The Charges

While police departments in large scale prostitution arrests and sting operations in Florida often cite stopping human trafficking as the primary reason for conducting these arrests, rarely are human trafficking rings ever busted up from these arrests. In fact, in this particular operation, there have been no human trafficking charges brought. The two proprietors of Orchids of Asia Day Spa, Hua Zhang and Lei Wang, were charged with operating a brothel, hiring prostitutes, and for engaging in prostitution.

Kraft and the others who have warrants for their arrest or have been arrested already are being charged with solicitation of prostitution.

What Happens Now?

The attorneys of Meltzer and Bell are well experienced in prostitution offenses and several of our attorneys have already spoken to the media about what is the likely outcome for Mr. Kraft. Ari Goldberg, one of our attorneys who once was a Palm Beach county prosecutor explained that first time offenders arrested for solicitation are facing the lowest level misdemeanor in Florida. A second-level misdemeanor has a maximum punishment of 60 days in jail or a $500 fine.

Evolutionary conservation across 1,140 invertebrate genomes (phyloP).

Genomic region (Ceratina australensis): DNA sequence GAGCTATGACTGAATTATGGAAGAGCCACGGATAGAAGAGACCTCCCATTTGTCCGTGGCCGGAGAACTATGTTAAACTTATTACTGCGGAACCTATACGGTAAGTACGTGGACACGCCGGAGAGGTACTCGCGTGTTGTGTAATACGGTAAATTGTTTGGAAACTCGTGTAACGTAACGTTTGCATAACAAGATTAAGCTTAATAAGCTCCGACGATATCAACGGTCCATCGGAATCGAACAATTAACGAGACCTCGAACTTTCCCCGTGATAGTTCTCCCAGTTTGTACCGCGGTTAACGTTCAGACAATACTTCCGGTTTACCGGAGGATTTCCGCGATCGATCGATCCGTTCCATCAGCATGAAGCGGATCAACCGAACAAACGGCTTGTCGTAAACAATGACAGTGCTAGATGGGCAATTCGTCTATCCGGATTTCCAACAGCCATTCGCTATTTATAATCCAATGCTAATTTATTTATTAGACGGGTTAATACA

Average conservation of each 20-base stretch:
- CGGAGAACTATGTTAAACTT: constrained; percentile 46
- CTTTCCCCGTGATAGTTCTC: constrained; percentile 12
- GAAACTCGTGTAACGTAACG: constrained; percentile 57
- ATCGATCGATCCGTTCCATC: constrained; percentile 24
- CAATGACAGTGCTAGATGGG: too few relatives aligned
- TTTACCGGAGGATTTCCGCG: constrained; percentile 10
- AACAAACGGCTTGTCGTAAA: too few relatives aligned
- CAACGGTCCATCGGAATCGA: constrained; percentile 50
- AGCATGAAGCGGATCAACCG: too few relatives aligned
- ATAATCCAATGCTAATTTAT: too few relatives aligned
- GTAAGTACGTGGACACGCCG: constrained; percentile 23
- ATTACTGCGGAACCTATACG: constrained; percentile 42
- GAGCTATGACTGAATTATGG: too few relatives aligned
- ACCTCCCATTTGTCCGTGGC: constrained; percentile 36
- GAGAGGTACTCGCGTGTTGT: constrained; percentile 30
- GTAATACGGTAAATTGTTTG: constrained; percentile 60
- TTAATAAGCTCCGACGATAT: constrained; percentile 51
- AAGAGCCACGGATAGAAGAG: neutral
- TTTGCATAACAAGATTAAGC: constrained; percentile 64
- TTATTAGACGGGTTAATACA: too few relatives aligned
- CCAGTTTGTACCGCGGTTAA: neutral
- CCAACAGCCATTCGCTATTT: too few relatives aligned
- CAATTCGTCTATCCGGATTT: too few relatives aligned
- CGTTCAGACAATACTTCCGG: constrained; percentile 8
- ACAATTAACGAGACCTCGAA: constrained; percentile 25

Steven Bell, one of our named partners, explains further that in all likelihood Robert Kraft, who has no prior history and is a first time offender, will not plead guilty and will instead negotiate for a diversion program which may include community service, testing, and educational programs. As long as Mr. Kraft follows through with the program his charges will be dismissed.

If you have been arrested for a prostitution related offense, reach out to the attorneys of Meltzer and Bell to start your defense with experienced criminal litigators.

Lawrence Meltzer and Steven Bell Commit to the National Association of Criminal Defense Lawyers